The Minks killed in Denmark are now Coming out of the Graves

The mass murder of ten million minks, a mistake? ECDC: The overall level of risk of mutation in humans is low.

The European Center for Disease Prevention and Control released a report on Thursday showing that the potential danger of a Cluster 5 mutation in the SARS-CoV-2 virus in minks in Denmark and the Netherlands is low. Given the scientific information so far, the overall level of risk to human health caused by this mutation is low, the ECDC document shows.

The Danish government dropped its plan to kill 17 million minks two days ago after scientists said there was no evidence to support a threat to humans, but more than 10 million animals had already been killed.

What ECDC says:

The evidence we have on SARS-CoV-2 virus mutations in minks shows that these mutations are able to circulate very quickly inside farms and human communities near farms, but still do not appear to be more transmissible than other mutations in the virus currently circulating. Therefore, the probability of infection with a mutation related to mink is low for the general population, moderate for populations in areas with a high concentration of mink farms, and very high for people working on farms.

Patients infected with virus mutations from minks, including the Cluster 5 mutation in Denmark, did not have more severe symptoms than those infected with other variants of the virus. The impact of the disease is similar to that of cases infected with non-virus-related viruses. This impact had previously been classified as low for the general population and very high for the elderly and vulnerable.

The cross-border spread of virus mutation-related mutations between EU and non-EU countries through human carriers has not been observed so far, but there are no indications that the spread between countries is different from other variants of the virus. The spread through animal carriers seems to be very low.

Based on previous information on transmissibility, severity, immunity, and cross-border spread, the overall risk to human health posed by mutations in mink can be determined as:

  • low for the general population and moderate for the medically vulnerable, which is no different from other variants of the virus.
  • low for the general population in areas with a high concentration of mink farms and moderately high for medically vulnerable people in these areas.
  • moderate for healthy people working on mink farms and very high for medically vulnerable people working on mink farms.

If it is confirmed that there is a risk of these mutations in minks and that the anti-Covid vaccine is affected by them, ECDC will change its assessment, the European institution’s document states.

An experimental vaccine from Denmark is effective against mutations in minks

A potential candidate vaccine being developed in Denmark has been shown in initial animal tests to be effective against a mutation in the new coronavirus found in minks in the country, a researcher working on the vaccine said on Thursday, Reuters reports.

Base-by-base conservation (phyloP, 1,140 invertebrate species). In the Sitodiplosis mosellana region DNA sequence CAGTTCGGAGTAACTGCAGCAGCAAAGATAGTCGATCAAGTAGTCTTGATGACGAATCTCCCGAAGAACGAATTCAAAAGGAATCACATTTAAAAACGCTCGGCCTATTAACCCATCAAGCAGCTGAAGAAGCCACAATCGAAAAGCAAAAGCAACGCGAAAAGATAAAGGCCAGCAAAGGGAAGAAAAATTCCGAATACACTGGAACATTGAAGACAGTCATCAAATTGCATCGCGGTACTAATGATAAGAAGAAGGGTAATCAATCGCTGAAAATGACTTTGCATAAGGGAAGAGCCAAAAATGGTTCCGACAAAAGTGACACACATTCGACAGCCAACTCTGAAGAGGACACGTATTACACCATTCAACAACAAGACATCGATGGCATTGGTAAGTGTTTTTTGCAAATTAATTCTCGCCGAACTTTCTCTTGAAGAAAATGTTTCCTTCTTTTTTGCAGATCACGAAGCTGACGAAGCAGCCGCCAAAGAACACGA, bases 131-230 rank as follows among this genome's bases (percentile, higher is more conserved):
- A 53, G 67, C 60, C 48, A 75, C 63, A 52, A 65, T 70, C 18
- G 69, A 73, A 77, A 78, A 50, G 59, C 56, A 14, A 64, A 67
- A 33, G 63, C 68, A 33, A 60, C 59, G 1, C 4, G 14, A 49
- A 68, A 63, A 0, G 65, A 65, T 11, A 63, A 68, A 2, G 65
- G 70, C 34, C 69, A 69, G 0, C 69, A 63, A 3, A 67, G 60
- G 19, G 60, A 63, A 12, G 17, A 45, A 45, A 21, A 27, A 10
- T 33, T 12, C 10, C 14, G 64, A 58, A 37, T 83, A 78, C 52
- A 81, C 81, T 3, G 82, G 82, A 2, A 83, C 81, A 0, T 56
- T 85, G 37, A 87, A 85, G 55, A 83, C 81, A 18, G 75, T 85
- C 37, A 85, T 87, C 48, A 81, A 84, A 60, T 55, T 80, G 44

Early studies of the mutant strain, called Cluster 5, showed a reduced sensitivity of the virus to antibodies, which could compromise the effectiveness of future vaccines, authorities said last week.

But antibodies from rabbits treated with a vaccine about to be developed by the Danish National Serum Institute (SSI) have successfully defeated the Cluster 5 strain, according to Anders Fomsgaard, the principal investigator at SSI.

The Danish experimental vaccine, in its early stages of development, is about to enter the first phase of human testing, in which it is uncertain whether it will have the same effect.

The mines killed by the millions in Denmark are now coming out of the graves

The mass-killed minks in Denmark come out of the graves and cause terror among the Danes. More than 10 million minks have been killed en masse and buried in mass graves on military grounds after the Danish government announced that a coronavirus mutation had been reported, raising fears that it could be transmitted to humans.

The country’s prime minister later said there was no evidence of a human mutation, and last week the same prime minister acknowledged that there had been no sick mink in Denmark since September, although authorities ordered the killing a month later in October. of millions of animals.

A wave of photos and videos flooded social media in Denmark, showing animals appearing to come out of mass graves. “2020, the year of the mutant killer mink“, or “Run, minks are coming for revenge“, are the messages of the Danes on social networks.

“As bodies decompose, gases can form. This causes the earth to swell. In this way, in the worst case, the mink is pushed out of the ground “, the spokesman of the Danish police explained, quoted by The Guardian. He also said that the sandy ground in which the animals were buried was to blame, much easier to be pushed up by decaying corpses.

The Danish police tried to fight the macabre phenomenon by putting more earth over the common graves.

Local media reported that the animals may have been buried too close to lakes and groundwater, with fears that this could lead to contamination of the drinking water system.

“It seems that no one knows the consequences of this situation,” said Susan Munster, a member of the management of the Danish water company. “I have to admit it’s worrying,” she added.

The Ministry of Environment said that the phenomenon is only “a temporary problem related to the decomposition process“, and that the area will be monitored non-stop until the installation of a protective fence to keep people and animals away from the common pits of minks.

A Danish police spokesman said there was a danger that harmful bacteria would be found in the fur of dead animals and “it is never healthy to stay too close to dead animals.